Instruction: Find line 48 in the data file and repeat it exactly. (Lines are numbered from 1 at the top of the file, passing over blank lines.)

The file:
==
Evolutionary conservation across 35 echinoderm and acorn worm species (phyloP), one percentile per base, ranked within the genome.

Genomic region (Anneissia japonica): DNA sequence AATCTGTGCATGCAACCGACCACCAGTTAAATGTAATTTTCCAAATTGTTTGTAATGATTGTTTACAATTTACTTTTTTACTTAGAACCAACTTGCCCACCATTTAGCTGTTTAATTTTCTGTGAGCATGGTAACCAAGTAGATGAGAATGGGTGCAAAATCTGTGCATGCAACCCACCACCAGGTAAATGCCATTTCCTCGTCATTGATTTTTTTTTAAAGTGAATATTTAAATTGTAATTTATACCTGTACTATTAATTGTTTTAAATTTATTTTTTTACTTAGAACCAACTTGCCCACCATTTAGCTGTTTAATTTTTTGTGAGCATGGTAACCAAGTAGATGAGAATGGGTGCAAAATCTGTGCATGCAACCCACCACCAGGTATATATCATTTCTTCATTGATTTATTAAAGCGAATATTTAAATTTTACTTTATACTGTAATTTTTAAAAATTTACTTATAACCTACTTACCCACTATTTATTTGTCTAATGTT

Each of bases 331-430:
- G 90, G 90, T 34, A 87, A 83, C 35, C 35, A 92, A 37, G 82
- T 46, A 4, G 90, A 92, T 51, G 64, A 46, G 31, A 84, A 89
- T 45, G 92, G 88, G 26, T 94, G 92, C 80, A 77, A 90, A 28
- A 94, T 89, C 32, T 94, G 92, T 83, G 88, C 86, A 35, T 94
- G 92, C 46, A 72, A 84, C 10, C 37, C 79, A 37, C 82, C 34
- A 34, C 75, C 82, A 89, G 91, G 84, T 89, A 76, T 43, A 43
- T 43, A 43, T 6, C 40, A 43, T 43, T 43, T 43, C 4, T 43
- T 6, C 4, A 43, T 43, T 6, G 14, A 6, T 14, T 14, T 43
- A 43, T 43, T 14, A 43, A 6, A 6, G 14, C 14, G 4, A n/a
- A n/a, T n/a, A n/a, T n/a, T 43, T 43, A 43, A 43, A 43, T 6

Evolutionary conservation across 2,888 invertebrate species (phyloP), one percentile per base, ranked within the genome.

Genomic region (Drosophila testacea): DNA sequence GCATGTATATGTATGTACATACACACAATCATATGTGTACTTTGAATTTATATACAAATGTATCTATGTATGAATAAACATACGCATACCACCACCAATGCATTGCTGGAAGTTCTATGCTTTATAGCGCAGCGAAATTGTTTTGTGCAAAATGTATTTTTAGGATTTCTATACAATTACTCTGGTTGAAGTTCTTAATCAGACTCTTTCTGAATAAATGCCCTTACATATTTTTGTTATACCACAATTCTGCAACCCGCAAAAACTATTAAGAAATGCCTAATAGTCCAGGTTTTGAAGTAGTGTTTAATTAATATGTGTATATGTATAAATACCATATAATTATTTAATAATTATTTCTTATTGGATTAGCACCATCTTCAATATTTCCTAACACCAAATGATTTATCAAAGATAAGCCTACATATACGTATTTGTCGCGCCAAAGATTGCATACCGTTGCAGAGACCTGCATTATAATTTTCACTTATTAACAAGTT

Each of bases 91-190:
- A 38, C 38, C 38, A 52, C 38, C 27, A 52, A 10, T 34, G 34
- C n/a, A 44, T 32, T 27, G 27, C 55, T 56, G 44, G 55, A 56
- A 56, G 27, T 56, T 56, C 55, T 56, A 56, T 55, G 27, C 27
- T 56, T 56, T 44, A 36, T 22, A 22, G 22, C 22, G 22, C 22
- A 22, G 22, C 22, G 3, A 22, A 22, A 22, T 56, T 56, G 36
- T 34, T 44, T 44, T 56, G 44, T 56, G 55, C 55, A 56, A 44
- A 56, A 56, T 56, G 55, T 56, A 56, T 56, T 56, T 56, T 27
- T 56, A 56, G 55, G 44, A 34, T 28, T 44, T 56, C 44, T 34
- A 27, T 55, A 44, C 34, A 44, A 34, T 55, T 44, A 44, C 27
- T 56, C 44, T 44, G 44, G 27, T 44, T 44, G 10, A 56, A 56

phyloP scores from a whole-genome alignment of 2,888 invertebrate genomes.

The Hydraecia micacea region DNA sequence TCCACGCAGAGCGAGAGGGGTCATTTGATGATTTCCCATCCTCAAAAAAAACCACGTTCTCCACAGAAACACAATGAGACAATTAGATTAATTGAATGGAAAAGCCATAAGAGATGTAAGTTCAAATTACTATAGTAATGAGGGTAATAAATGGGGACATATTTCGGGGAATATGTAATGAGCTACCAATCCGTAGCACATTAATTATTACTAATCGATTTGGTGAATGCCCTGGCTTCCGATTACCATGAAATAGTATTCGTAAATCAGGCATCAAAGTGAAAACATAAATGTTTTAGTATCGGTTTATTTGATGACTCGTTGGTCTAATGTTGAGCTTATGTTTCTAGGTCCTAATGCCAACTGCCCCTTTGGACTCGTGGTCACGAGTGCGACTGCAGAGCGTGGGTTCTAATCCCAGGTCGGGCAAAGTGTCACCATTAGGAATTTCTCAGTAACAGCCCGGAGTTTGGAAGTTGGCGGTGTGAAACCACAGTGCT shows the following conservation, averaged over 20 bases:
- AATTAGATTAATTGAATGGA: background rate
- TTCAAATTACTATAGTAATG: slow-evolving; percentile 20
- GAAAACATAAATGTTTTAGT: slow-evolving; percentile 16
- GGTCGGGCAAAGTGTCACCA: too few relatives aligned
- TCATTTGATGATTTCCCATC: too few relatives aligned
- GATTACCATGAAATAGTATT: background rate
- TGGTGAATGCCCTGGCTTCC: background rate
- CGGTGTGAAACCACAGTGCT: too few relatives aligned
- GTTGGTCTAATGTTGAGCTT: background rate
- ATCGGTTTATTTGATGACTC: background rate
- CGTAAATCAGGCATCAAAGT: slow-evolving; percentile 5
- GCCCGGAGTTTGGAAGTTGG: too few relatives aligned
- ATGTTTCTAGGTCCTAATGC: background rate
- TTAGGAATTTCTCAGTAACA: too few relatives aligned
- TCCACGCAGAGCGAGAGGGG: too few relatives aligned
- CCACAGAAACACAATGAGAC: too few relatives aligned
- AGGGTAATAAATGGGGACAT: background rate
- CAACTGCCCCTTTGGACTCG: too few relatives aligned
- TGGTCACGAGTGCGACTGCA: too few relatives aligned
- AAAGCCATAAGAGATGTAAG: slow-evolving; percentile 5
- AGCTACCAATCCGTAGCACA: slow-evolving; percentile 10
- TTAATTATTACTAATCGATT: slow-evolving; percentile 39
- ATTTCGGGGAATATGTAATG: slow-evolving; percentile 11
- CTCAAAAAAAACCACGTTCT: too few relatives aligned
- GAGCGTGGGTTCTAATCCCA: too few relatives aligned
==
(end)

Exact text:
- AAAGCCATAAGAGATGTAAG: slow-evolving; percentile 5